Academic journal article Phi Delta Kappan

Accountability with a Kicker: Observations on the Florida A+ Accountability Plan

Academic journal article Phi Delta Kappan

Accountability with a Kicker: Observations on the Florida A+ Accountability Plan

Article excerpt

The A+ Accountability Plan in Florida predated NCLB but has similar provisions. Thus, the authors realized, a study of how the system has played out in Florida might allow us to see where NCLB is leading us.

IN 1999, FLORIDA implemented a major reform of its accountability system, called the A+ Accountability Plan. A unique aspect of the A+ Plan is its explicit attempt to invoke market forces by allowing students in low-performing schools that meet specified criteria to receive vouchers that can be redeemed at an eligible public or private school. It is this "opportunity scholarship" (the portion of the A+ Plan that allows for vouchers) that set the accountability system in Florida apart from that of any other state at that time.

Since then, the Supreme Court's Zelman decision ruled that using vouchers for religious private schools is permissible.1 In addition, the No Child Left Behind (NCLB) Act requires that all schools failing to achieve adequate yearly progress (AYP) implement a program similar to the opportunity scholarships in that it would allow students to choose alternative public schools. In many ways, the accountability program begun by Florida in 1999 was a precursor to the type of accountability systems that NCLB is now requiring states to implement. Thus studying Florida's school and district responses to the provisions of the A+ Plan may yield important insights into what we should expect to see elsewhere.

Much of the controversy and debate over the passage of NCLB focused on its accountability and voucher provisions. Many of those in favor of such reforms argued that public schooling was (and is) a closed system, unlikely to change in any fundamental way without the "kicker" increased competition would provide. The basic argument was that competition would provide schools with a clear incentive either to perform well or to risk losing students to higher-quality alternatives offered at the same price.2 In short, the theory that competition can improve education presumes that inefficiencies resulting from the monopoly of the public school system are the cause of low performance in American education.3 For a variety of reasons, however, it is not at all clear that schools will respond to increased market competition in the same way that the classic competitive model predicts for industry. Most important, they may have trouble discerning what changes would be beneficial to students or implementing effective reforms.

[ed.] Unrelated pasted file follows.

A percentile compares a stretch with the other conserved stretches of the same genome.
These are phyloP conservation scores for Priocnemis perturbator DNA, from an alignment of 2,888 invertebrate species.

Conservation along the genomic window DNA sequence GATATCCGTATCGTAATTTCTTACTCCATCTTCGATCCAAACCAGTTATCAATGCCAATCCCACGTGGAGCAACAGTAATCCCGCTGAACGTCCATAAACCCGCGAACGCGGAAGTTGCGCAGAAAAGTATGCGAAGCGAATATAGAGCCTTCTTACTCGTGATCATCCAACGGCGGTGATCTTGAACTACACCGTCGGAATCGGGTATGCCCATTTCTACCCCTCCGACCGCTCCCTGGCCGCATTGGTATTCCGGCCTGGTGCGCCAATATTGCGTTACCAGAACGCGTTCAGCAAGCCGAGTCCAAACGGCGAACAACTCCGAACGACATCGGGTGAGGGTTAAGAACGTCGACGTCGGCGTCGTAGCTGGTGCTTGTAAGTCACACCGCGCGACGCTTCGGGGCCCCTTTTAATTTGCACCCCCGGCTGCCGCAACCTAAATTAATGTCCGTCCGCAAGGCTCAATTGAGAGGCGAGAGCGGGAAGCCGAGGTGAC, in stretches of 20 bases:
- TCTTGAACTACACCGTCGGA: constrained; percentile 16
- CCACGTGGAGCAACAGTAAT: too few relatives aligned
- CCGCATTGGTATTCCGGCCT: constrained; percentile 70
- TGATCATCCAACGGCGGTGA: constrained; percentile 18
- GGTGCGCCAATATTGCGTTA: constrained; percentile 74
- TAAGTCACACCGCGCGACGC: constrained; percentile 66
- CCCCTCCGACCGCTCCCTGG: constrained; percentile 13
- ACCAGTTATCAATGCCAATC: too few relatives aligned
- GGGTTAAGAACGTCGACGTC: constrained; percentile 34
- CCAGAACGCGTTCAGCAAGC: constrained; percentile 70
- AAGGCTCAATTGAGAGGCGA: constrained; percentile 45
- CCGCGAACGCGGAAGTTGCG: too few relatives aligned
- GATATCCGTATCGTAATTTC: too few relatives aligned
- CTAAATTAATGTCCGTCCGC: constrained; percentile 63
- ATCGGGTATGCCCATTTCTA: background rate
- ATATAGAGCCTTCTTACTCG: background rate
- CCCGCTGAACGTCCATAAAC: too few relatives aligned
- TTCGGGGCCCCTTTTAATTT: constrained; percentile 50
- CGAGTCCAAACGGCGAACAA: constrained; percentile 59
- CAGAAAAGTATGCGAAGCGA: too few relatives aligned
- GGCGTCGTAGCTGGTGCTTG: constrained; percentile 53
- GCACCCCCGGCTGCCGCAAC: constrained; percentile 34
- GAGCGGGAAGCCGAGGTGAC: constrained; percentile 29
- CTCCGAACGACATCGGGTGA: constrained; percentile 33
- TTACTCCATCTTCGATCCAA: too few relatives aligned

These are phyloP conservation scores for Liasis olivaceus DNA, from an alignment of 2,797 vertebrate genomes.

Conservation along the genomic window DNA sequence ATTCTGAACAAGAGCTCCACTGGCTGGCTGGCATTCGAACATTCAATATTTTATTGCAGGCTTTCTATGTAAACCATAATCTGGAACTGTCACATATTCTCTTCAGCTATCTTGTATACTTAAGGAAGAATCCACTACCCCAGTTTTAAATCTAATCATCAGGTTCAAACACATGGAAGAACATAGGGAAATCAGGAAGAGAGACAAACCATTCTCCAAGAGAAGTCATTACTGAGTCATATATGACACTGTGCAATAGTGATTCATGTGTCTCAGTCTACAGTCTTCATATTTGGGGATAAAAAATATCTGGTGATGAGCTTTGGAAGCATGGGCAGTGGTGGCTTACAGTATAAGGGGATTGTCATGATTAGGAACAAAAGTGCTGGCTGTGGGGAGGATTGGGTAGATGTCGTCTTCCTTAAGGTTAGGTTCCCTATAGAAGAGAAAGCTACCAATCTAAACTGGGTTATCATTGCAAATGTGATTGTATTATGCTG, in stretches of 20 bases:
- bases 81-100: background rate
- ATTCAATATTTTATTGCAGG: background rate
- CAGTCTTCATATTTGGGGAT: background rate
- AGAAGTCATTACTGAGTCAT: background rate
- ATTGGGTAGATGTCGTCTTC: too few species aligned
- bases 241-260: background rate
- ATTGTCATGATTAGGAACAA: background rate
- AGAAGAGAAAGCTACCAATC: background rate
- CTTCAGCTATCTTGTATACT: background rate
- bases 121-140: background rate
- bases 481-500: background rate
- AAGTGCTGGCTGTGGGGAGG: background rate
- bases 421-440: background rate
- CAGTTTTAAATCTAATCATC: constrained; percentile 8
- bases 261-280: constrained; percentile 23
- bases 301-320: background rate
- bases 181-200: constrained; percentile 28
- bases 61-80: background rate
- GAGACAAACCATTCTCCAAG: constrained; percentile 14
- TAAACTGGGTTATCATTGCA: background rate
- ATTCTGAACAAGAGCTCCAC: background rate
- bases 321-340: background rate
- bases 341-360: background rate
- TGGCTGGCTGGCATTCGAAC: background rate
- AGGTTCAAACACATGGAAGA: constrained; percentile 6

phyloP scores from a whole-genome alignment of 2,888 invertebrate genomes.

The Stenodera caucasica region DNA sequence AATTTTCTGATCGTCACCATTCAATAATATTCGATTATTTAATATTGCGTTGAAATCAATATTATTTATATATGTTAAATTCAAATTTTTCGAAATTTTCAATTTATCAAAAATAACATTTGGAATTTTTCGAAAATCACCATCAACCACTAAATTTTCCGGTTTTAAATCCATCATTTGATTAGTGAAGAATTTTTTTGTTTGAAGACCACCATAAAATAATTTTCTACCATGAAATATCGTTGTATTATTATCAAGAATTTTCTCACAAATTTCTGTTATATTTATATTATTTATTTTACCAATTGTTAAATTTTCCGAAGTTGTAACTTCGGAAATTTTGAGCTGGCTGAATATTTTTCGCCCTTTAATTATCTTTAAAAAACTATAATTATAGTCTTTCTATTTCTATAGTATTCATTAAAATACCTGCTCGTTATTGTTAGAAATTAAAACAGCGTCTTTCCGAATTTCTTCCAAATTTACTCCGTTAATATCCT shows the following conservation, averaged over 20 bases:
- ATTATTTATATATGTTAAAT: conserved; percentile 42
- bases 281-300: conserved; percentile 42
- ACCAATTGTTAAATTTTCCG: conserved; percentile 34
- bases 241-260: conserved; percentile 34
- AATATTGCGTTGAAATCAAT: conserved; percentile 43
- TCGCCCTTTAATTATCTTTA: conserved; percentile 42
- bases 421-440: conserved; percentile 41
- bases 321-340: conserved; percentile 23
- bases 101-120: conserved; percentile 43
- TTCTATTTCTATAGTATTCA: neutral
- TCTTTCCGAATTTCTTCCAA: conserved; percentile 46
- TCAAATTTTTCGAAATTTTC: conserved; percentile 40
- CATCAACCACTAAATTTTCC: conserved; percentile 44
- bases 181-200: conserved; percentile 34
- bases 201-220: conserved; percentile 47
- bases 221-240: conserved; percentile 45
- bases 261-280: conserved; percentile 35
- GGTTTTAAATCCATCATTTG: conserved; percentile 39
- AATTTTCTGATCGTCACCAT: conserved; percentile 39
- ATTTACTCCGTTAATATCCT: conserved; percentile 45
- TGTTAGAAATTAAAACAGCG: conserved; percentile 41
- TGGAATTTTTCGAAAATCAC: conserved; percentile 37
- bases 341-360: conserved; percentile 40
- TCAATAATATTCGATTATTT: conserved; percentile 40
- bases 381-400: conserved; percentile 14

The research we report here is part of a larger effort focusing on how schools in Florida are responding to a new accountability system with many of the same provisions as NCLB. We will briefly describe publicly reported information on school performance in Florida since the inception of the A+ Plan, and then, using evidence gathered from our case studies, we will attempt to provide a more nuanced picture of the program's effect on schools -- particularly the relationship between school accountability grades and the threat of vouchers.

The A+ Plan and School Performance

At the time it was implemented, the Florida voucher program was unique in that it was established by law as an integral part of the state's education accountability system. With the A+ Plan, students in schools that receive a grade of F in two out of any four years and currently have an F grade are eligible to receive vouchers that can be used at another, nonfailing public school or at a private school, including a religious school. Schools' grades are based on their students' performance on the FCATs (Florida Comprehensive Achievement Tests) -- the state tests in math, reading, and writing -- and on dropout rates. The value of the vouchers awarded for students to attend private schools in 2002-03 ranged from $3,463 to $4,311 for basic K-12 education.4 In short, the program is broad based, institutionalized, and reasonably well funded. (For further details on the Florida A+ Plan, see www. …

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